Movies The award-winning Danish film about a refugee is one of the big surprises of the year: Flykt tells the story of a man now struggling to live on his own

Jonas Poher Rasmussen’s film Flykt approaches the Oscars on three fairways.

Danish movie Flykt is in a unique position in the Oscar preview. It has a good chance of being nominated in three categories to be awarded the best film – not just one area of ​​expertise.

Flykt is nominated by Denmark for Best Non-English Language Film. It rose to the shortlist of 15 movies alongside it, for example Cabin No. 6. It has also been selected for the documentary shortlist, and in the animation category it is considered a notable challenger for pre-favorites, Pixar Lucalle and Disney Encantolle.

Jonas Poher Rasmussen the documentary tells the story of an Afghan refugee, Aminista, who has lived as an adult in Denmark. The struggle greater than the escape experienced in youth is related to how to live as one’s own in a very free society. Amin’s homosexuality could put her relatives at risk.

“Animation can deal with topics that are very difficult to talk about,” Rasmussen says remotely from Copenhagen.

“It’s easier for the viewer to receive painful things.”

Amin is a pseudonym. It was anonymity that was the factor that determined his consent to the filmmaking. Rasmussen became acquainted with Amin as a teenager when he moved to a small Danish town.

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Rasmussen became a radio journalist and documentary filmmaker. He often asked his friend if he would be interested in telling his story of what happened in the 1980s.

“I didn’t know what he was carrying inside,” Rasmussen says.

“This became a film about a man who escapes his whole life until he finally finds a home. My perspective changed completely. ”

The Danish film Flykt combines animation and documentary.

Refugee issue does not feel In Flykt from the top. Rasmussen says it’s a theme so heavy that if it had been just that, he probably wouldn’t have made a long documentary.

Flykt tells of the whole person and does not force Amin into the role. That was the most important guideline for Rasmussen.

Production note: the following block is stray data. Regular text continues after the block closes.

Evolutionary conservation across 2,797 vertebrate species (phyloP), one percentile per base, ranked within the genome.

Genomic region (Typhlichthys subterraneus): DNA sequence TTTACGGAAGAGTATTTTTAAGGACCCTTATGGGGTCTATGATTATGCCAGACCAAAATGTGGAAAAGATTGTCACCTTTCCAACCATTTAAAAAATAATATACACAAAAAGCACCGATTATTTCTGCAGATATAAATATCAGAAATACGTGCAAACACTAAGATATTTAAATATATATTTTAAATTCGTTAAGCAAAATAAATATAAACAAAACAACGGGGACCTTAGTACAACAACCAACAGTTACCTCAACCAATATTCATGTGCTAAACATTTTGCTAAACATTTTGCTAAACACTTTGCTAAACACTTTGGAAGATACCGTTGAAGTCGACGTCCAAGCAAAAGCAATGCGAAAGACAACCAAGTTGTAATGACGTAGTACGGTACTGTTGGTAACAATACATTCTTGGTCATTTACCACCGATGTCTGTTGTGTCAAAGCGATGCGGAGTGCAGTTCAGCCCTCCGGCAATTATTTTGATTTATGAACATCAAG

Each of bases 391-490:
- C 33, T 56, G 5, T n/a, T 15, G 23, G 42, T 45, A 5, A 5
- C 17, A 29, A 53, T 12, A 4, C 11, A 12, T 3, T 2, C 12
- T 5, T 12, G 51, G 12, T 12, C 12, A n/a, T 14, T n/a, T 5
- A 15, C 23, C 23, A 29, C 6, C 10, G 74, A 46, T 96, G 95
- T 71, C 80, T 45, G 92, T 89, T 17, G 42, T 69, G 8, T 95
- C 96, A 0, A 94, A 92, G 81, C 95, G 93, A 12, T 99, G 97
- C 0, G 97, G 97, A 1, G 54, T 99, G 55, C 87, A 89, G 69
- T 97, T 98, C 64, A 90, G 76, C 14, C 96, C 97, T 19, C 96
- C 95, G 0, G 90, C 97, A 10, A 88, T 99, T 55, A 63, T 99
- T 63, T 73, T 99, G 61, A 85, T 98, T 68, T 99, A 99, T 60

“The stories of refugees are often told in a compassionate way. If someone else tells the story, it’s downright. ”

If Amin were to make assumptions based on his cultural background or refugee, only part of his life story could be outlined. And not Flykt tell a media-reduced story about a refugee who comes to the country because he needs something.

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The story begins in the 1980s, when Amin was Jean-Claude Van Dammea an admirable boy in Kabul who still seems safe and modern. The longest milestone in the family’s difficult journey was in Russia, where police corruption was both a threat and a bailout.

The steps along the way for human smugglers on their journey are presented as an animation. There are some harsh archival images from Russia and Estonia in the early 1990s, for example.

“If you make a traditional documentary, you can’t show what’s left uncharacterized,” Rasmussen says.

“You can create scenes in an animated film. Anything is possible: I ask the animators for a solution and they come up with it. ”

Animation could imagine distancing from the right person. In Flykt the impression is the opposite, however, when Amin’s own voice supports the story. Rasmussen gets very close to his main character, caught up in his conflicting feelings.

“The story comes right in front of the viewer,” Rasmussen ponders.

The effect is psychological and is related to the audience’s own process of interpretation: Amin’s speech and animated image provide a foundation on which the imagination can strike even unconsciously. Similar means were used to illustrate the memories of Israeli soldiers Ari Folmanin in the document Waltz for Bashir.

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“Animation can thus be more expressive than man himself.”

Finnish distribution For Flykt not yet confirmed.

Flykt, in English Flee, was already awarded Best Documentary at its Sundance Film Festival in January 2021. It won an award from the Nordic Film Council in November. In December, it made history by winning both Best Documentary and Animation awards at the European Film Awards Gala.

Jonas Poher Rasmussen has worked on the film for a total of eight years. An Oscar campaign is now underway.

“It feels like all my time is going on in these campaigns now,” Rasmussen says with a laugh.

“This is awesome, but I don’t have any experience of that. In the past, I’ve made pretty little documentaries. I just wish I had time to think about my next film in the spring. ”

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